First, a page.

Queensland Theatre returns to full audience capacity at the Bille Brown Theatre with the opening of David Megaritty’s The Holidays, winner of the Queensland Premier’s Drama Award 2018-19. Directed by Bridget Boyle, The Holidays is a tender and heart-wrenching family drama set during a quintessentially Australian beachside holiday, exploring the relationship between fathers and sons, and asking what we inherit from our parents and what we unwittingly pass on to our children.

Twelve-year- old Oliver Holiday is pulled out of school for a family road trip to Grandad’s beachside shack, his first visit in many years. But his grandfather is not there – it slowly becomes clear that he is in the nearby hospital, and that he will not be returning to the shack.

Bryan Probets and Matthew Ianna. Photograph © Morgan Roberts

Oliver is on the cusp of adolescence, trying to understand what is happening and to be heard by the adults in his life as they seek to shield him from the realities of his grandfather’s decline, which, it is implied, is related to dementia. Oliver speaks directly to the audience, sharing his thoughts and feelings beyond the fourth wall. Although the play centres on his experiences as a child, a son, and a grandson it is also a portrait of Oliver’s father – also a son, and a man facing his own mortality as he grieves for a father who is still alive, but not truly present. In turn, Oliver worries that the same thing will happen to his dad one day. With the deft touch of director Bridget Boyle, these ideas of inheritance and legacy are woven beautifully through the blocking and also explored through objects as the Holiday family tidy up the beachside shack. What should we pass on? What do we leave behind? Do we always have a choice?

The marketing material states that this is “a show for sons, fathers, grandfathers, and anyone who loves one”, but I think it runs even deeper and more broadly than that – this is a show about family, about inevitability and inheritance, about grace and empathy in the face of loss and a loved one who doesn’t know us anymore. It is a play about what we give to and take from our families, which trinkets physical and metaphorical we choose to value, and how we pass those on to others.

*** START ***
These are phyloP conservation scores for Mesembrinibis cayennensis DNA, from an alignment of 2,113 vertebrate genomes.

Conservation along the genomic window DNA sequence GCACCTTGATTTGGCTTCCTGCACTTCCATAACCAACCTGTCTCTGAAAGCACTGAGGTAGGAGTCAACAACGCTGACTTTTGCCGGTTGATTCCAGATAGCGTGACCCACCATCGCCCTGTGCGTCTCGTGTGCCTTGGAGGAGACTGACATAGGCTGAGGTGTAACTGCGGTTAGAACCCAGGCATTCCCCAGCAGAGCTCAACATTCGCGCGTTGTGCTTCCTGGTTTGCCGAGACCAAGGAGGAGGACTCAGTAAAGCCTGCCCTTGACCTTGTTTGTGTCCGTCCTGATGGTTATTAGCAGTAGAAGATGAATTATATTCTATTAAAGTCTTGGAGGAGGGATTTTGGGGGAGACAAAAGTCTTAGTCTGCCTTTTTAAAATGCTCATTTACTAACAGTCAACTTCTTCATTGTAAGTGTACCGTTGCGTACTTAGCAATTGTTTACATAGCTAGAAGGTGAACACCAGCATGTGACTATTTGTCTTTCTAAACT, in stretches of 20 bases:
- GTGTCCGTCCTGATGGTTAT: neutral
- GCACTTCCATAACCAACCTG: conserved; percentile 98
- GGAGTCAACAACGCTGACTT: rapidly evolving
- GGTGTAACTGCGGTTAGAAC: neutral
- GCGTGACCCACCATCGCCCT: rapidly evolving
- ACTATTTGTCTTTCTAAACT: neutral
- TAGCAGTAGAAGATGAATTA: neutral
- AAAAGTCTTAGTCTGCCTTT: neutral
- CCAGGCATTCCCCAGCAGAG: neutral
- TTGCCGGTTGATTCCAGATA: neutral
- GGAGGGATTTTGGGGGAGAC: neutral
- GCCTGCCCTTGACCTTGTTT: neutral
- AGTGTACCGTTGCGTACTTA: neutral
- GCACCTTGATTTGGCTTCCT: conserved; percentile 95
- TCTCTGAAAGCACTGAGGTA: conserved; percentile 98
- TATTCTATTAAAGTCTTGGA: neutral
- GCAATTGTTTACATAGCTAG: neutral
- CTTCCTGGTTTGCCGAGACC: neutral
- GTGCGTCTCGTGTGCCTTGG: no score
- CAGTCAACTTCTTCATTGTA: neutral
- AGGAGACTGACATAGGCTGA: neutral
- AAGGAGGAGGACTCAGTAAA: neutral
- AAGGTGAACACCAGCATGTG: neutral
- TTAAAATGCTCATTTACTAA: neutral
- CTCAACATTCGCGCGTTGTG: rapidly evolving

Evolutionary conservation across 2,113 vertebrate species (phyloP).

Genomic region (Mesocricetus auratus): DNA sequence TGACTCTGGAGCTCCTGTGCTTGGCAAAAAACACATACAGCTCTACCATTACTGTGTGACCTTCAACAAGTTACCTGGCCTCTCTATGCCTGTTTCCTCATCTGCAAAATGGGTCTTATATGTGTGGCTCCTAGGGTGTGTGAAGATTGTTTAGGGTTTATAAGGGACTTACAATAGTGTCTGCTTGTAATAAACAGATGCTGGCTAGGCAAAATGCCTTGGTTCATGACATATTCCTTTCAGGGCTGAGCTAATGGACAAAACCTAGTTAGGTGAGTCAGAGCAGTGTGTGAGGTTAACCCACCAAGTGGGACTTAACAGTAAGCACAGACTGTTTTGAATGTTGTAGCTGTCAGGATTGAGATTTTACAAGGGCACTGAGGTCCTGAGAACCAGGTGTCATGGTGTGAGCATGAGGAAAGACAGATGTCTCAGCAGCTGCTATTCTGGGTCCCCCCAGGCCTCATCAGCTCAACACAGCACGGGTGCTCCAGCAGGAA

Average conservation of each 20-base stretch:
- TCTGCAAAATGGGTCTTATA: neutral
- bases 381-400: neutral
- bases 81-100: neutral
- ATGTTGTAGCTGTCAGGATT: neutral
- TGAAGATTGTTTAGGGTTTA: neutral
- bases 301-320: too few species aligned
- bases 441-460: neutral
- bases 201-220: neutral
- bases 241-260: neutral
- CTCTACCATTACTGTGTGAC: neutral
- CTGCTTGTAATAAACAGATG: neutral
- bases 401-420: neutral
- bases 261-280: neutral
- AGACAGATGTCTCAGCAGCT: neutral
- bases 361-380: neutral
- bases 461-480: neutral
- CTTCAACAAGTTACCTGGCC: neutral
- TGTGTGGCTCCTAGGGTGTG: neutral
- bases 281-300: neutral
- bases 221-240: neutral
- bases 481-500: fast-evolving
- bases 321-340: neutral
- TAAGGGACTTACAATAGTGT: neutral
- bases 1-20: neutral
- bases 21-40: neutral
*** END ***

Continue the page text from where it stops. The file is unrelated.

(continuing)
The seamless and innovative design of this production really take it to another level. Projections designed by Nathan Sibthorpe are perfectly integrated with every other aspect, bringing audiences so close to the beach that they can almost smell the salt air. The projections work in tandem with design by Sarah Winter to transport the audience from the bench seat of the family ute to the waiting room of the hospital, the local fish and chip shop, the beach, and the weatherboard shack at the seaside filled with sand and the paraphernalia of a life. Composition by Sean Foran and sound design by Matthew Erskine emphasise the emotion of certain scenes with the beep of medical machinery, the steady rise and fall of a ventilator, curlew cries and crashing waves, and the lighting design by Jason Glenwright employs interesting techniques such as a handheld torch, and is used effectively to set the scene and to jump across time.

Bryan Probets. Photograph © Morgan Roberts

Bryan Probets delivers a brilliant and deeply moving performance as Dad/Bob Holiday, walking the fine line between loving father and grieving son, agitated and distracted as he struggles to hold himself together and shoulder the burden of his grief alone. Louise Brehmer is warm, affable, and empathetic as Mum/Summer Holiday, seeking to capture memories in her own way and support her husband through his grief while maintaining a connection with her growing son. Matthew Ianna brings a buoyant, youthful energy and melodramatic humour to the role of Oliver Holiday, and the comedic timing between the three actors as they deliver the production’s many groan-worthy puns and “dad jokes” is excellent.

The Holidays is filled with vivid imagery in both its scripting and design. Heavy with symbolism and metaphor, from the stunning projections to the wit and foreshadowing of the script, it presents a patchwork of the small moments that make up a life. A number of motifs recur throughout the work – the idea of sand and tides as time, the fallible nature of memory, baby steps, music passed down from father to son – and the play addresses memory as a personal spectrum, from Oliver’s fragmented childhood memories to the more insidious loss of memory and self that his grandfather is experiencing.

Tender and entirely transportive, The Holidays is an incredibly moving and visually delightful work about family, empathy, and memory, packed with clever wordplay and beautifully balanced by moments of silliness and sweetness.


The Holidays plays at the Bille Brown Theatre, Brisbane until 12 December

Read our new magazine online